EDITOR’S NOTE: A Highland Park ISD parent sent this letter to the editor in hopes that it would provoke a timely discussion about teen drinking. After verifying authorship of the letter, we respected the author’s desire to remain anonymous. But it thoughtfully raises some issues to consider, and we welcome your feedback in the comments section.
A few years ago, I walked with two different friends the week after Homecoming. I forget many things, but remember those conversations like it was yesterday.
What was interesting to me weren’t the similarities in the Homecoming “after party” plans, but the vast differences in the parental response to those plans. It was helpful to me and I want to share it with you as fall dances and parties are now in full swing.
Walk No. 1: According to my friend, the night was off to a great start. Kids arrived for pictures, put their bags with change of clothes in a central location, and then loaded a bus to go to dinner and then the high school for the dance. Everyone was polite, respectful, well-behaved, and having a wonderful time in this great group of good students and rising athletes involved in a variety of other school-related organizations.
Later that evening, the parents hosting the party after the dance were preparing for the bus to arrive and checked the bags for alcohol. It appeared all was clear … as expected from this great group. While they organized the room for the influx of kids, suddenly a large bottle of liquor was discovered in a cowboy boot. That prompted further investigation within the room and adjoining bath, and the parents began to find not just small amounts of alcohol in the typical water bottles, but mega-sized bottles of hard liquor cleverly hidden in shoeboxes, under clothes piles, in drawers, and with cleaning supplies under bathroom sinks. The more they found, the more they looked, and the more shocked they became.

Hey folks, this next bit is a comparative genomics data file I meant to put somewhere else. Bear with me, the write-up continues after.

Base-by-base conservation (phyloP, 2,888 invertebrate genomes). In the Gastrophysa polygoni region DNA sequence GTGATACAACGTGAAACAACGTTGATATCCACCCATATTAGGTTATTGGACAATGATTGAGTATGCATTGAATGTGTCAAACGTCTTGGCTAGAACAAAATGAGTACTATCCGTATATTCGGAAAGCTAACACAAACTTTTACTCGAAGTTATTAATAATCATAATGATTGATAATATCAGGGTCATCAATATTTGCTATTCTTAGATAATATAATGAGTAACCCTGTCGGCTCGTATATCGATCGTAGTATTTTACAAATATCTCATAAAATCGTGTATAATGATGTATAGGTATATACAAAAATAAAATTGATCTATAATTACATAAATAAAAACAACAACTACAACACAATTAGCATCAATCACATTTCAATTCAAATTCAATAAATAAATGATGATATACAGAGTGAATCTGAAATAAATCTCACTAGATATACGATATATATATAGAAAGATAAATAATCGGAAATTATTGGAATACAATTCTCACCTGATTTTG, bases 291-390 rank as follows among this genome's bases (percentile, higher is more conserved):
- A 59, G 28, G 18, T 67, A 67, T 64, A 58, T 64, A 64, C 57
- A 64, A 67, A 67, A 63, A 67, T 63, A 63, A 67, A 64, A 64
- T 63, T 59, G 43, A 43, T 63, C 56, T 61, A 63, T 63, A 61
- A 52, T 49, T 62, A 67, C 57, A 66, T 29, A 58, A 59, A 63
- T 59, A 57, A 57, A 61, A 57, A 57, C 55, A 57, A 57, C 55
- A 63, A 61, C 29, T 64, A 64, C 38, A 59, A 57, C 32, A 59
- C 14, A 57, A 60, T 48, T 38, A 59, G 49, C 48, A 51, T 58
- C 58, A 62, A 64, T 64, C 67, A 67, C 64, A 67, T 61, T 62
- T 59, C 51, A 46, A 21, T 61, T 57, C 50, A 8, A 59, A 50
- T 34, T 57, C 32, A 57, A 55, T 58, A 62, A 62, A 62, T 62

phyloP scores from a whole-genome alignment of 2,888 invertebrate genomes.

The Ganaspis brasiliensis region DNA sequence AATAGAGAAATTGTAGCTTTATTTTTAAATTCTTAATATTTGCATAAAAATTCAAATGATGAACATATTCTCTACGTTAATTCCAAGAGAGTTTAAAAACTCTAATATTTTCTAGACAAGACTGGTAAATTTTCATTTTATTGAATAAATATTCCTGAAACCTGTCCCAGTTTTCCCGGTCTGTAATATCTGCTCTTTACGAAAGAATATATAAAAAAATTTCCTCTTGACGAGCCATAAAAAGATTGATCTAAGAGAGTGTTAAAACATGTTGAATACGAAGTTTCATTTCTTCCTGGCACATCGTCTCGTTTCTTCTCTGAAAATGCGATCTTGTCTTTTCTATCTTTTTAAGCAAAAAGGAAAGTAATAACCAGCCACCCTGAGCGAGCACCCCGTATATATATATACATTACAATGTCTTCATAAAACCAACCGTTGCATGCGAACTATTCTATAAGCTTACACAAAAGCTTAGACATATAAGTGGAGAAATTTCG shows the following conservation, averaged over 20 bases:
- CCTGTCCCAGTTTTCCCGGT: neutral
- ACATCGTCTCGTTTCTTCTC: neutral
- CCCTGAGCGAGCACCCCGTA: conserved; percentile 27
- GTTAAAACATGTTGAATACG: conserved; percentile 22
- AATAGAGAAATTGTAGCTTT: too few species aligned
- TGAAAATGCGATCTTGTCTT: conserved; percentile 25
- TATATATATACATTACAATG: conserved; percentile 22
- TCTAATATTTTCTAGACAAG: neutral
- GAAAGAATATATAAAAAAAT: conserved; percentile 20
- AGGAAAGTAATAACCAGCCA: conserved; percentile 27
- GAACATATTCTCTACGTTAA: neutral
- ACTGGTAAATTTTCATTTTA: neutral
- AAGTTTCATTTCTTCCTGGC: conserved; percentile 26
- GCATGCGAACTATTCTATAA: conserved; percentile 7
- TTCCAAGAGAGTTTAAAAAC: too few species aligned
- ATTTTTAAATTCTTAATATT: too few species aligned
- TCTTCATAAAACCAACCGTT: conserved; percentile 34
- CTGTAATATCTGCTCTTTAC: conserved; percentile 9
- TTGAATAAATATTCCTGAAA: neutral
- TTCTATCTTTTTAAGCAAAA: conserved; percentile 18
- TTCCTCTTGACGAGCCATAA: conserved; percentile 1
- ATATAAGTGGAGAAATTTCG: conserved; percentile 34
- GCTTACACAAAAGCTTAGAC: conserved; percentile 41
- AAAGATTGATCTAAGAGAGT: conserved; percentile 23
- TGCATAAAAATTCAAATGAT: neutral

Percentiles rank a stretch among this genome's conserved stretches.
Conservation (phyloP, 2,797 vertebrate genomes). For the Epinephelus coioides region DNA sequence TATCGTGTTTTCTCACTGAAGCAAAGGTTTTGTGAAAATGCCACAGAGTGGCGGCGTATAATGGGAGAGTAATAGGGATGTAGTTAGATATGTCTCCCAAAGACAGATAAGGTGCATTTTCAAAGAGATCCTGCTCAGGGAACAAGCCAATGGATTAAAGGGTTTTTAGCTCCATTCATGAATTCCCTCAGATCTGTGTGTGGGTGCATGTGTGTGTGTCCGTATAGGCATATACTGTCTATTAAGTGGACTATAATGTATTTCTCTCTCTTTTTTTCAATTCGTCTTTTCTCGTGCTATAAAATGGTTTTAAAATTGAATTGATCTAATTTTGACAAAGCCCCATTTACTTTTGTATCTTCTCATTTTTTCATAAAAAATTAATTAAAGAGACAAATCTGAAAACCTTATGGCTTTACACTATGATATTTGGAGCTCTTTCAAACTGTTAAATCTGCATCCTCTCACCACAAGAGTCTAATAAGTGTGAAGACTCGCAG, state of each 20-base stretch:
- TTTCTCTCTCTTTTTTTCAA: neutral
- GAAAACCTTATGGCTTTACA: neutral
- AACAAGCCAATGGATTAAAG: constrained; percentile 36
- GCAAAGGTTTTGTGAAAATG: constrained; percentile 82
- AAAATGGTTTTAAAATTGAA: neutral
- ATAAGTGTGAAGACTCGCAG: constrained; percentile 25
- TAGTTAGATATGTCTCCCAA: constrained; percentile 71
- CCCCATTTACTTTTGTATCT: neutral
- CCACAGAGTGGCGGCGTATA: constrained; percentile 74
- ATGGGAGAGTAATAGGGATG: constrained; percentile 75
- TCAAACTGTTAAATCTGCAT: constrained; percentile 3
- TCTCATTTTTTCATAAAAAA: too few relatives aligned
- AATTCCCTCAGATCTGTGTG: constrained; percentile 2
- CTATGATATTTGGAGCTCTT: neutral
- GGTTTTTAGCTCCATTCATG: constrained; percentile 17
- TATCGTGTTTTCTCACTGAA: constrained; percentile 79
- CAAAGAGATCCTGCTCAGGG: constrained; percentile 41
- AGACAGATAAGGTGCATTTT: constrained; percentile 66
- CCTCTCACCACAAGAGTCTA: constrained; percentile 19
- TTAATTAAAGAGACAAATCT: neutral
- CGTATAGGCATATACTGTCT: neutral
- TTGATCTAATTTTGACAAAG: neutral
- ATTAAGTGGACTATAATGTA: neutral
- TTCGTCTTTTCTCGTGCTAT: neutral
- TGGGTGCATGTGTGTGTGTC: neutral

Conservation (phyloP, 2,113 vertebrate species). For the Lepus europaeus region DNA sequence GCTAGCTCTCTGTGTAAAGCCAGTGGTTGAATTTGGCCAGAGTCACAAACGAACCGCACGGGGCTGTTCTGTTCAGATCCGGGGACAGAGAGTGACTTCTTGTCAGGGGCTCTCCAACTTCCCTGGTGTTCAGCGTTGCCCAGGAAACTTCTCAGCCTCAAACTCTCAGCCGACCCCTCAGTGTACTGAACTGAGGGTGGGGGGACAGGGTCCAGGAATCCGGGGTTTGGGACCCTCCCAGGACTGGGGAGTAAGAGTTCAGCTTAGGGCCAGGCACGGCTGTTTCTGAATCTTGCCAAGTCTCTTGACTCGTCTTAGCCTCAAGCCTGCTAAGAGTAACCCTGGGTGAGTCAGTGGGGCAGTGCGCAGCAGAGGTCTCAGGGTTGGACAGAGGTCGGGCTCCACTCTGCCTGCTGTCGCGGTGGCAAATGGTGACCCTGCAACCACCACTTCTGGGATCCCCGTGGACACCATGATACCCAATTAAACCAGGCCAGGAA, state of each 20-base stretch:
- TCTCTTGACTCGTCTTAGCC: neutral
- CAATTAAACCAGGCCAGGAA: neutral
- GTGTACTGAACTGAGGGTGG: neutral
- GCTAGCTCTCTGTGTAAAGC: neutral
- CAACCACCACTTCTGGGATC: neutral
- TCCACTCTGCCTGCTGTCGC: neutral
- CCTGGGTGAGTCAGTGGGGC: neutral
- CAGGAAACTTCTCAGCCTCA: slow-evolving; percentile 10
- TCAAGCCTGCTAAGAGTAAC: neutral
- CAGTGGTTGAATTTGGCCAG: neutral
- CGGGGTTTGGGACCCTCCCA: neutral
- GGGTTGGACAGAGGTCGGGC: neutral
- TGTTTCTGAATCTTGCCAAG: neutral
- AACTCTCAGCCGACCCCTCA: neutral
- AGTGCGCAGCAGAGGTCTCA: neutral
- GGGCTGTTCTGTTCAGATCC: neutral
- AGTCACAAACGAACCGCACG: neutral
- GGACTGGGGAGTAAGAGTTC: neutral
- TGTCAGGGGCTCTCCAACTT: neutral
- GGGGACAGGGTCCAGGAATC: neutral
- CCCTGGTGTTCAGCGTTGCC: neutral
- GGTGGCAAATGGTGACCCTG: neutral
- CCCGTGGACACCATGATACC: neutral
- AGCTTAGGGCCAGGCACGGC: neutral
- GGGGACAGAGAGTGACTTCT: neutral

If I had been sitting, I would have been on the edge of my seat. What did the parents do next? These hosts put calls out to the parents of children in the group and asked them to come over before the bus arrived. Those that were able to come collectively decided what to do. When the kids were off to change clothes, a few moms went to talk to the girls and some dads went to talk to the boys. They explained to the kids what they found and what they did with it (poured it out). More importantly, these parents told the kids what could happen as a result of them consuming what had been found — the car accident that could happen, the citation or arrest received, the person that gets alcohol poisoning and/or becomes ineligible to compete after years of preparation.
I was so humbled and blown away by how these parents collectively handled this difficult situation — with deep care for their children and the children in the group. And I do mean children — nearly all were under the age of 18. I was humbled because I had hosted after parties. I had checked bags for some parties and not for others. I had never thought to look elsewhere beyond the bags. When I pictured myself in the same situation as the hosting parents, I could not imagine or even logically think through what I would do. I would hope I would do the same thing they did. Hearing about their response has prepared me to be a better host of an after party and I hope it helps those of you reading this also.
Walk No. 2: I was first struck by what a great group of kids were in this group — super smart kids that had big plans and goals and successes in their high school endeavors, and many had already been awarded great scholarships and opportunities. My friend showed me the email she received less than a week before the dance about this “after party” from the parents who volunteered to host. The email informed all the other parents of the following: they rented a lake house, there would be alcohol present, and they would be collecting keys to ensure no one would drive off intoxicated.